Here's my cousin's daughter's page, but if you have a scout of your own, mosey on over to their page and show them some love! 

Wednesday, December 17, 2014

Wat Opot Community

I'm going a little off the beaten path this month for my Pre-New Year's Resolution. Over the past few months I've typically donated and shared with you places that help a large amount of people. This month, I'm very glad to be able to share with you a small place in Cambodia.

I hope in sharing this with you I am not giving any misinformation. If I am mistaken in any of this, I am very sorry and will correct it accordingly. If I am unintentionally plagiarizing anything, I will correct that as well.

I recently finished a book, In a Rocket Made of Ice by Gail Gutradt

Briefly, it is about the time Gail spent in an Orphanage in Cambodia. But what made this Orphanage different was that children with HIV/AIDS lived there. They could live and receive an education, treatment and a loving atmosphere where they were once feared and abandoned.

To borrow from the website, "What is special about Wat Opot?  It is rare, and perhaps unique in Cambodia, for HIV-infected and non-infected children to live together as family, sharing homes and meals and playing together.  This sets an example for the community, and its effect on increasing tolerance and diminishing fear cannot be overstated.  Many orphanages are simply holding tanks, where fortunate children are either adopted out, or warehoused til they come of age.  Wayne sees Wat Opot as a loving extended family, a place where children will want to return to visit after they have left to live in the larger community.  It is open to everyone, the poorest of the poor, the most rejected and abandoned, regardless of religion or past experience, and to young and old.   Money is tight, but Wat Opot Project runs on the less quantifiable energies of love and kindness, service,  faith, and commitment" 

What really drew me to this community was one of its founders, Wayne. A Vietnam vet and the only survivor of an attack, Wayne wanted to be of service to others. He teamed up with a Buddhist, Vandine Sann, and created this community that would eventually be the Wat Opot.

What I really love about Wayne is his love and compassion. He gives himself fully into what he does every day.  I love his integrity and his deep faith. He is doing God's work. He is helping others and giving all the has to better the lives of others. He is truly a good man. I have so much respect and love for his work.  The people who volunteer with him are good people.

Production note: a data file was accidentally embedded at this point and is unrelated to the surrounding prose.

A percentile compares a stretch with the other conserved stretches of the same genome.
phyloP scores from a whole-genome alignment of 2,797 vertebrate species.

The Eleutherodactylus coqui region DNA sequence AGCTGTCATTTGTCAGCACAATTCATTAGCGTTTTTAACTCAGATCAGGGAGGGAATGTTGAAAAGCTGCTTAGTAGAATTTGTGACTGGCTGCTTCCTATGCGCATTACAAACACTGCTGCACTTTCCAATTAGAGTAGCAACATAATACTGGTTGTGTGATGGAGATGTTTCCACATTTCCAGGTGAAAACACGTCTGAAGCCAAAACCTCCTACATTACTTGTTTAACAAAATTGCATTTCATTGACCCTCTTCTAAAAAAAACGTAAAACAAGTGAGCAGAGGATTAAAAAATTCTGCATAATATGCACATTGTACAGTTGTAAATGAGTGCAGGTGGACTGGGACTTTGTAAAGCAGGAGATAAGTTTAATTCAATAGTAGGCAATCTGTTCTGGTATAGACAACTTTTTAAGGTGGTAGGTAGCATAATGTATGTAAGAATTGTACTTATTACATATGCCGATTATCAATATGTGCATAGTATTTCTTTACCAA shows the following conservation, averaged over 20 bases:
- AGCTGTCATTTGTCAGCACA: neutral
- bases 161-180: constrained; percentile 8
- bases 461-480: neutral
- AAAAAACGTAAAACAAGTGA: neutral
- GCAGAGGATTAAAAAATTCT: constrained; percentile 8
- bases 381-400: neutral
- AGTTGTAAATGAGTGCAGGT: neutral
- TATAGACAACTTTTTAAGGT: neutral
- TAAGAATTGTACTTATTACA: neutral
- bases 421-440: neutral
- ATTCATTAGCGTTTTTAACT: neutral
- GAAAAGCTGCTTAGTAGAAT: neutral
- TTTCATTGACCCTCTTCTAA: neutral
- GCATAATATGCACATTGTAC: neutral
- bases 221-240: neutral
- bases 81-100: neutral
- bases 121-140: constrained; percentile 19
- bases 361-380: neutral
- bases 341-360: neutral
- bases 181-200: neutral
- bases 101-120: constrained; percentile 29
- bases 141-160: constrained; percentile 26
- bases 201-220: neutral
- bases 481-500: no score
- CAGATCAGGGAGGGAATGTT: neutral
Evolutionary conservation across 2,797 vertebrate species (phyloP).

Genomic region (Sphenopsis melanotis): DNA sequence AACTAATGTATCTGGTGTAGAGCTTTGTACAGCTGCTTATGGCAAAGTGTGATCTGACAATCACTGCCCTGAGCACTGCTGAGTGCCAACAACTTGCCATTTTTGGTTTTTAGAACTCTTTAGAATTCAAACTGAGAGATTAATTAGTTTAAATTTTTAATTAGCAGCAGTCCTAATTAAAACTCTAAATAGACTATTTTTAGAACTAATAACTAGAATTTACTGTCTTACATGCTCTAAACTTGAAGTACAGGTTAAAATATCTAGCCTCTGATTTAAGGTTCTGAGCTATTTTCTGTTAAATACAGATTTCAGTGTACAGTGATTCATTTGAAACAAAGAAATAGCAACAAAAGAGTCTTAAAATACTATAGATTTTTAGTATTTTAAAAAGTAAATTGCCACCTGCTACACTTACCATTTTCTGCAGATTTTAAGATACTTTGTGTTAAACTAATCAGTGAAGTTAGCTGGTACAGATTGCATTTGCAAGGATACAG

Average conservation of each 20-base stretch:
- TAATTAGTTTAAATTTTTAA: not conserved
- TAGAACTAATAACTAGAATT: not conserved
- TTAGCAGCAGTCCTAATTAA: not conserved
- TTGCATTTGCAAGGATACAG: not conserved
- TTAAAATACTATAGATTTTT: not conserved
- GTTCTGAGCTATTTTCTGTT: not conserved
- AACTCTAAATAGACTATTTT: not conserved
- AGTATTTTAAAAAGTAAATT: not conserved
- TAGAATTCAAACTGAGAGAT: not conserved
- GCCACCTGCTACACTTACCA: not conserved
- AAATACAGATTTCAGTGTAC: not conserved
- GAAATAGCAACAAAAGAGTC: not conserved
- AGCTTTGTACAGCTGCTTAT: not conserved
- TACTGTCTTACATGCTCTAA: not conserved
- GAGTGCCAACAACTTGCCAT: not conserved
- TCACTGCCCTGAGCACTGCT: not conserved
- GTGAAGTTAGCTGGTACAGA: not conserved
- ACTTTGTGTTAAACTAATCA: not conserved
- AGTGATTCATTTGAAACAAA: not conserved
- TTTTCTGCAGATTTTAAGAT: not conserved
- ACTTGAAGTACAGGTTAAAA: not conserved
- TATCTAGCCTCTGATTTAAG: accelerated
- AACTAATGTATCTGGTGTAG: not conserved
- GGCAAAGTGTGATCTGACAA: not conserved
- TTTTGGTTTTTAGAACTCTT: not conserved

It got me really thinking about volunteering abroad. Living in Cambodia for a few months and doing what I could to help.
But I'd be lousy at it. I can easily follow the majority of the rules. I always dress modestly. I don't smoke/drink/do drugs.I would respect the culture and conduct myself in a way befitting of the community.I would throw myself into the community with love, enthusiasm, and respect.

The thing I would struggle with, is coddling the children. I would love and dote. I wouldn't be able to resit a sweet smile or a cute face. I would  be the one to buy 50 or more small pieces of candy for all the children. I wouldn't be able to restrain myself. I would become attached. Which would just be difficult for all of us once I left. I love kids. I tend to dote on the Regular's kids at work. I can't imagine how attached I could become to these children.

But Wat Opot really touched me. As amazing and life changing it would be to join a foundation that traveled to volunteer and help others; I don't think I'm ready for that in my life. Change like that is scary and wonderful. To quote a loved book, The Bean Trees "Some folks are heroes and take the risks, and other folks do what they can from behind the scenes." Until I get to that point of service in my life, I want to work behind the scenes.

 I encourage you to read the book. It is heartfelt and full of life. Getting to know Wayne, the volunteers and the children of the Wat Opot Community only furthers my resolve that one person can absolutely make a difference.